Chicanery In South Carolina ? A Look At The Numbers
Nate Silver, the official number cruncher of the blogosphere, takes a look at the results of Tuesday’s Democratic primary in South Carolina and finds enough oddities to raise an eyebrow:
It seems to me one of four things could have happened here:
1. Vic Rawl and his campaign ignored the non-candidacy candidacy of Alvin Greene and so, despite Rawl’s slightly higher but still low statewide name recognition–much of which was unfavorable, mind you–Democratic primary voters chose Greene as a placemarker substitute for a candidate, Rawl, they either didn’t know or, if they did know, didn’t like.
2. Somewhat overlapping with #1, especially for the people who knew nothing about either Greene or Rawl, there was such a low level of voter information that this race was essentially a throw-a-dart-at-the-dartboard race in which one candidate among two mostly unknown candidates, Greene, won for some set of unknown and perhaps inexplicable reasons. (Familiarity of his surname? His name’s location on the ballot alphabetically?)
3. There was a coordinated, shrewd, under-the-radar whisper campaign among Republicans, who knew GOP incumbent Sen. Jim DeMint’s re-nomination was a lock, to vote for Greene in the Democratic primary. If you believe them, the suggestions and rumors that somebody put Greene up to run in the first place–which none other than SC Rep. Jim Clyburn has suggested aloud–gibe with this partisan “strategery” interpretation.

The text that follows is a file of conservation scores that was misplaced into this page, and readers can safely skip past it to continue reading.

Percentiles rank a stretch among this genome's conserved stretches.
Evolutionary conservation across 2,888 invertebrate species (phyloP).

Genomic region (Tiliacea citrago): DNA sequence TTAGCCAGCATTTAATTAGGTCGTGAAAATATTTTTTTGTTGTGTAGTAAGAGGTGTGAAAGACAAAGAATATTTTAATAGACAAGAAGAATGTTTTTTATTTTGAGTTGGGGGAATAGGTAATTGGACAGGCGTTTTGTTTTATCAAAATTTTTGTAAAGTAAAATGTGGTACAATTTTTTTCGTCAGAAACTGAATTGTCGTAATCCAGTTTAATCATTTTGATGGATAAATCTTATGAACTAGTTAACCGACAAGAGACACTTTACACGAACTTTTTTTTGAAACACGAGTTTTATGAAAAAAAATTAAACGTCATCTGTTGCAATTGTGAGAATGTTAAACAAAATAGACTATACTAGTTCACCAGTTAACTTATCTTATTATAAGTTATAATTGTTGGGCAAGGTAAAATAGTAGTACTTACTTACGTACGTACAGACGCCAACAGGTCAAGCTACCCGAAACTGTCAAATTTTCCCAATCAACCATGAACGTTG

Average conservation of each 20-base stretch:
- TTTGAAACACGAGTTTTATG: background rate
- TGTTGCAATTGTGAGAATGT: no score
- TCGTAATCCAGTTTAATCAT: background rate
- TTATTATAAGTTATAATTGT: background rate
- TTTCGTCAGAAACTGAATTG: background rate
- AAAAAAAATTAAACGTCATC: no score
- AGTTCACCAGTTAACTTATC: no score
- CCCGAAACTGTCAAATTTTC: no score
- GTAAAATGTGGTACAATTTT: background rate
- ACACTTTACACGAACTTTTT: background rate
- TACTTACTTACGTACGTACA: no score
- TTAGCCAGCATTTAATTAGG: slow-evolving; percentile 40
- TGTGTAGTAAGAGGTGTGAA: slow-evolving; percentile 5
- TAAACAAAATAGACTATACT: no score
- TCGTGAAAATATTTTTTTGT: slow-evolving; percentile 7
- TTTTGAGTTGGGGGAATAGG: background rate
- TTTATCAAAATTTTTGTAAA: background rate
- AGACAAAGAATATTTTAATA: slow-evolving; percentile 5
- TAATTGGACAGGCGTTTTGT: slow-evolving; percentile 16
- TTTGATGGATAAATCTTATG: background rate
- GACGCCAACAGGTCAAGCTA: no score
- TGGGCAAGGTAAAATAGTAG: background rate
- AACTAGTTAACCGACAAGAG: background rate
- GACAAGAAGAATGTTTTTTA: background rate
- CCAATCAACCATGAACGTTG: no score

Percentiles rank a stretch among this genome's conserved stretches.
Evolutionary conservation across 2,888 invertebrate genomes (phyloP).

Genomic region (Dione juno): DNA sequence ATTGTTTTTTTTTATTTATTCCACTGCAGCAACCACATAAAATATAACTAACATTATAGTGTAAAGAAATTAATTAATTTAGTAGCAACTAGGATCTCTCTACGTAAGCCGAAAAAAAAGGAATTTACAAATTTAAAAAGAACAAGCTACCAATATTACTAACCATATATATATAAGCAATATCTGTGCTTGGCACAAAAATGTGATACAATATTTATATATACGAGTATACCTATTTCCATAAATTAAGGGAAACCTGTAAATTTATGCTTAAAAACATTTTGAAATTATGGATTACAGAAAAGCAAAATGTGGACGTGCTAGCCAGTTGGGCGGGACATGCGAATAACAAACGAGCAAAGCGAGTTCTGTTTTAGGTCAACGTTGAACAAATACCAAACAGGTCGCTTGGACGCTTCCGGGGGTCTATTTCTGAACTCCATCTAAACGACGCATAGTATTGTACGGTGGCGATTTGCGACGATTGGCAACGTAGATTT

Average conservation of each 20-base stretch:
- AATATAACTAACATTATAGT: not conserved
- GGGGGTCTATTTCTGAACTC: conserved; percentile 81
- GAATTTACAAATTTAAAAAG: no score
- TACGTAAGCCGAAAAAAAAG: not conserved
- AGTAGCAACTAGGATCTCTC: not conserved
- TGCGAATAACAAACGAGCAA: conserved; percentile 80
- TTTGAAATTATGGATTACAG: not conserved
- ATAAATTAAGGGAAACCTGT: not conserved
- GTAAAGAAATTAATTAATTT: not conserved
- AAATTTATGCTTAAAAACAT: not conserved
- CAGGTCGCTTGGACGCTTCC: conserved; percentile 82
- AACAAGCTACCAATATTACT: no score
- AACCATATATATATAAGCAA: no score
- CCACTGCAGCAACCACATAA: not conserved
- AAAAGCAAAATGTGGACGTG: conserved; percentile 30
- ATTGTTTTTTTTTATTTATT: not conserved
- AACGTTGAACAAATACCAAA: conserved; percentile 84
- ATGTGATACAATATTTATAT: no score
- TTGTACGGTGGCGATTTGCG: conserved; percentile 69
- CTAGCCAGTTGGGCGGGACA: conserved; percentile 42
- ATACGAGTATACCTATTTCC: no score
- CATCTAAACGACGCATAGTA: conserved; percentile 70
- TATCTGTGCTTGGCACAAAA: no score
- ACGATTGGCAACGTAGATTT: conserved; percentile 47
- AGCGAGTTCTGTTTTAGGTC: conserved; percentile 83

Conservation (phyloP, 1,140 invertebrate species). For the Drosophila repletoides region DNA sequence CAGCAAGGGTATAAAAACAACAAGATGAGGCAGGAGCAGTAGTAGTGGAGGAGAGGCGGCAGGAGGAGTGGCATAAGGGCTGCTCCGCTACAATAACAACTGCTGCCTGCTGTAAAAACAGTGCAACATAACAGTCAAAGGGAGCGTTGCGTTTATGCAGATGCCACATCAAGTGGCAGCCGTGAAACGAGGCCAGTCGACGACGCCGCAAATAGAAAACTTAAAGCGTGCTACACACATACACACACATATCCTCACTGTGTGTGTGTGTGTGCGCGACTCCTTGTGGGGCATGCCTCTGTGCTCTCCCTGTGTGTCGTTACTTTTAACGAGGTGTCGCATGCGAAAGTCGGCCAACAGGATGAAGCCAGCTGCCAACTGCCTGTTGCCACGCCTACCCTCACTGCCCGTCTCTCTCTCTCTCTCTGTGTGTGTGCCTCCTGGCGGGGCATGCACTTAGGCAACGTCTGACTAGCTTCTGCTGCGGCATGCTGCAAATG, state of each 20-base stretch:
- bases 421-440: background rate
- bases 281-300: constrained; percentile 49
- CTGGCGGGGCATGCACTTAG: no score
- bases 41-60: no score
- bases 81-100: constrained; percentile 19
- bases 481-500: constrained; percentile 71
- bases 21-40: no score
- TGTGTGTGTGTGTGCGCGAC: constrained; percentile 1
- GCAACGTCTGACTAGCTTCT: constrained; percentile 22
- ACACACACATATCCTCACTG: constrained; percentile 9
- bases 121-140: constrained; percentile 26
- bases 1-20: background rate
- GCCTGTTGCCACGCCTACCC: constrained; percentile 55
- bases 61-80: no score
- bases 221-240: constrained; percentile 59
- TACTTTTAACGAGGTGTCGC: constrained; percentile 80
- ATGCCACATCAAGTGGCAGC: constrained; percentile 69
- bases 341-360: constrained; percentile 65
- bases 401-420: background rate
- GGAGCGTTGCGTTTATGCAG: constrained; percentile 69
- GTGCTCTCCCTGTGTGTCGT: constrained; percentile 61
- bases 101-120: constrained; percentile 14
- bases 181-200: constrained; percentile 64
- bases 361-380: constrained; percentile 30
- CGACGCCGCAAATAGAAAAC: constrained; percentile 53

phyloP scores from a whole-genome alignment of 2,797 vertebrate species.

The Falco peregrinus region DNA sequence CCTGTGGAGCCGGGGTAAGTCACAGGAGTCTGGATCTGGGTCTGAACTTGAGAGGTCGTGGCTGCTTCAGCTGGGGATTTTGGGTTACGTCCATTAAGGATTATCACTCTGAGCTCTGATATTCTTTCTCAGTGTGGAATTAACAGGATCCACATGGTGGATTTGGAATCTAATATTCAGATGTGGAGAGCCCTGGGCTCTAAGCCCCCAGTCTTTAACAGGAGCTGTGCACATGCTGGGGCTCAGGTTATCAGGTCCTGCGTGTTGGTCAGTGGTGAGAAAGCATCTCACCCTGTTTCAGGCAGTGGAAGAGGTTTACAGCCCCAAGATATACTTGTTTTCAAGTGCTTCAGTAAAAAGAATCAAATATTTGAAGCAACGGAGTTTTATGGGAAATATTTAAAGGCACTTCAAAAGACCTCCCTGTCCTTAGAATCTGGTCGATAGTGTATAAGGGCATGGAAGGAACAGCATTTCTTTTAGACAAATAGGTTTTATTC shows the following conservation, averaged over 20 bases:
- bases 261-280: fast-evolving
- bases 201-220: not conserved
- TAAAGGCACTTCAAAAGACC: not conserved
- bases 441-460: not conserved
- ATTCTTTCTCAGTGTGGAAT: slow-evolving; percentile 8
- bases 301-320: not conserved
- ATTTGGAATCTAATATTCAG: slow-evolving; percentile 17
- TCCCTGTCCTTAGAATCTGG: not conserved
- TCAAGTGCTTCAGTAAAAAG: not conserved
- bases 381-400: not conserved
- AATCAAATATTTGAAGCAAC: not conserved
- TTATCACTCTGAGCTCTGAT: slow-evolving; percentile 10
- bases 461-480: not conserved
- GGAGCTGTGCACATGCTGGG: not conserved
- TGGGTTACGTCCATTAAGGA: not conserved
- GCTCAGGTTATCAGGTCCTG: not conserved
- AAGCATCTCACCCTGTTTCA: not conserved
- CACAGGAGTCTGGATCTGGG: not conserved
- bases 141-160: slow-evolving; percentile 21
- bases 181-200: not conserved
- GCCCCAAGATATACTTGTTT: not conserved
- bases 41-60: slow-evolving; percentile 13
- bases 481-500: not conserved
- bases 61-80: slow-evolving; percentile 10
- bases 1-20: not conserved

4. There was systematic vote fraud or ballot manipulation by who knows who.
As simple application of Occam’s Razor leads to the conclusion that what happened was some variation on either 1 or 2 and that the theory put forward by Tom Jensen, which I wrote about earlier today, is pretty much the truth. In other words, the most likely explanation is that thanks to the fact that the electorate was essentially equally uninformed about both candidates, they voted based on other factors such as familiarity with a name, or position on the ballot (Greene was listed first on the ballot). The prospect of either a stealth Republican effort to game the election results or outright voter fraud, without any real evidence of either, seem to me to be ridiculous enough to reject without concrete evidence.
More to come, I’m sure, as others continue to examine what may be the most bizarre election outcome in American politics in quite some time.